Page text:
#12

+1
Unger Pro Trim 10

Sent from my iPhone using Tapatalk


#13

Those bronz wool pads are really nice and 0000 steel wool works well but rusts fast. The blade is my first option too but if you have employees I prefer havin guys use anything but a blade until they are very experienced on putting a blade on glass


#14

Blades don’t work well here in Texas on Dirt build up. On most first time cleans you have to use an abrasive on the glass to break up the backed on dirt. Either steel/bronze wool, or the synthetic white pads. The wool works better. Hogs hair brush can work well as well but not as practical. I’ve only cleaned windows in Texas so I can’t speak for other areas. The heat really bakes the dirt on the glass. I only use blades to remove the stuff wool does not efficiently remove like paint over spray, seeds some bug stuff etc.


#15

White scrub pads are invaluable! As a matter of fact I have one in my kitchen sink for washing dishes! I will try to scrape first, but if not I go straight to the scrubby.
And you can’t scrape frames and sills. I love my scrubbys, I’m not sure what I would do without them…


#16

I didn’t realize there was a front and back to my strip washer. So I’ve been cleaning windows backwards this whole time??


#17

I’m going to have to disagree with you :slight_smile: blades will work as long as they are sharp and you keep the surface wet. If they are really bad I use one restore or add a little CC550 in my BOAB. I’m not real keen on wool or scrubbys


#18

I appreciate you input Larry.

Even with a sharp blade, Razors are not efficient to use for removing heavy dirt build up. I did not say they don’t work at all, I said they don’t work well. Sometimes if the dirt has been on the window long enough they don’t work at all. They remove the top layer of dirt but often if you look along the top portion of the window at an angle, where it is usually dirtiest, you will still see a haze on the glass that can be easily removed with wool(steel, bronze, or synthetic). Wetting the window 2 or three times and scrubbing the glass with a blade is not efficient. Wool removes the dirt a lot faster. Not to mention if your using a razor blade to remove heavy dirt build up on a dirty job the blade will be dull after a few windows leaving it even less effective as you go. Not to mention the lack of ability to razor every pane do to fabricating debris.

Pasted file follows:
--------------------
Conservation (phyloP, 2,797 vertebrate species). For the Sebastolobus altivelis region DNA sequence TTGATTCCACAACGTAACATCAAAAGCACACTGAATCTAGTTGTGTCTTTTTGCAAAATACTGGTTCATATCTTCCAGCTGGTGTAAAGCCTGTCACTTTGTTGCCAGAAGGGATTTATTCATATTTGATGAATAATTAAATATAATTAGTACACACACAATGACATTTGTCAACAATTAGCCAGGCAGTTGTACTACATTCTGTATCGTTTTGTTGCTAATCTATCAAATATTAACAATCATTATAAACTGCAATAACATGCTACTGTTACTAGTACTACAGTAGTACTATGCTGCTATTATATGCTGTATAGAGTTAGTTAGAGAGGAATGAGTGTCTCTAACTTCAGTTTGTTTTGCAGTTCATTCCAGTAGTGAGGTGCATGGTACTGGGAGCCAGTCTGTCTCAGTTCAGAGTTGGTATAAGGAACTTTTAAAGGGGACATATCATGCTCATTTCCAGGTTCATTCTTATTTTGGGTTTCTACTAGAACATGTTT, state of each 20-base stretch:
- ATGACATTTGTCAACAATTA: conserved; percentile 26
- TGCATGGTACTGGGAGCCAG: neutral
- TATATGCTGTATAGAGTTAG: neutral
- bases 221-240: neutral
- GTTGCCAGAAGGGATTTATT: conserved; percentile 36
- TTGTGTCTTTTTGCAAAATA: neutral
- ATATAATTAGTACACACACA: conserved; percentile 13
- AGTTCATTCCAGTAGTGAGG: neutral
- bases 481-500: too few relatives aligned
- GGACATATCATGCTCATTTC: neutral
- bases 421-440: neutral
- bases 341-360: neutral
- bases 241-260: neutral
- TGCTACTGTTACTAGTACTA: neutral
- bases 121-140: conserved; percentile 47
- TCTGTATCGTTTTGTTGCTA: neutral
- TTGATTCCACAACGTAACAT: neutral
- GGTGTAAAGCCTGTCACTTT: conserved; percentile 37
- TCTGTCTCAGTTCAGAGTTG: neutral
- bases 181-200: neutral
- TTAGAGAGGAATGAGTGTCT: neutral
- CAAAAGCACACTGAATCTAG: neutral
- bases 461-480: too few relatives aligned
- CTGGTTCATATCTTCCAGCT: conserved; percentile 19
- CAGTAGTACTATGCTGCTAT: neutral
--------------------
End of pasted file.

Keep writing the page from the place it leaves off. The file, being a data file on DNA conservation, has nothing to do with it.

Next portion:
Again Steel and Bronze wool work better than the synthetic white pads. In many cases over the years I have run across jobs where the white scrub pads would not remove the dirt but steel wool took it right off. And you could forget a razor blade that would have been worthless on a job like that. I wish razor blades worked well for the heavy dirt because I would not have to use a ladder. I could just pole the windows on a first time clean and save tones of time.

I only use a razor for light dirt and stuck on debris. For heavy dirt the most efficient methods are wool or hogs hair brush.

As a friendly precaution I would not recommend using cc550 or one restore to clean glass. I;m not sure how familiar you are with those products but they are designed glass restoration not glass cleaning. They contain harsh acids and need to be used with chemical resistant gloves and a respirator. Along with being harmful you run the risk of hazing the glass with the acid. If the glass has a bad reaction with the acid the only thing you can do is polish the glass with a compound to bring it to clarity. This does not make for a very efficient cleaning process. Again mot trying to insult your intelligence or level of professionalism Just trying to be helpful. :wink:


#19

Great post. I may have to give the bronze wool a chance, but I haven’t had as hard a time scraping as you have. I do agree that precautions need to be taken when using restoration products, especially CC550. Testing for the tin side will eliminate the risk of tin etch haze


#20

Any first up cleans that have heavy build up.
Use one restore.
Find that if you first scrub with your cleaning solution leaving wet.
Scrub with One Restore on a doodle bug with sponge on it.
Rewet with cleaning solution using scraper to get any paint etc off.
Then scrub and squeegee.

Dilution of the One Restore one to three water.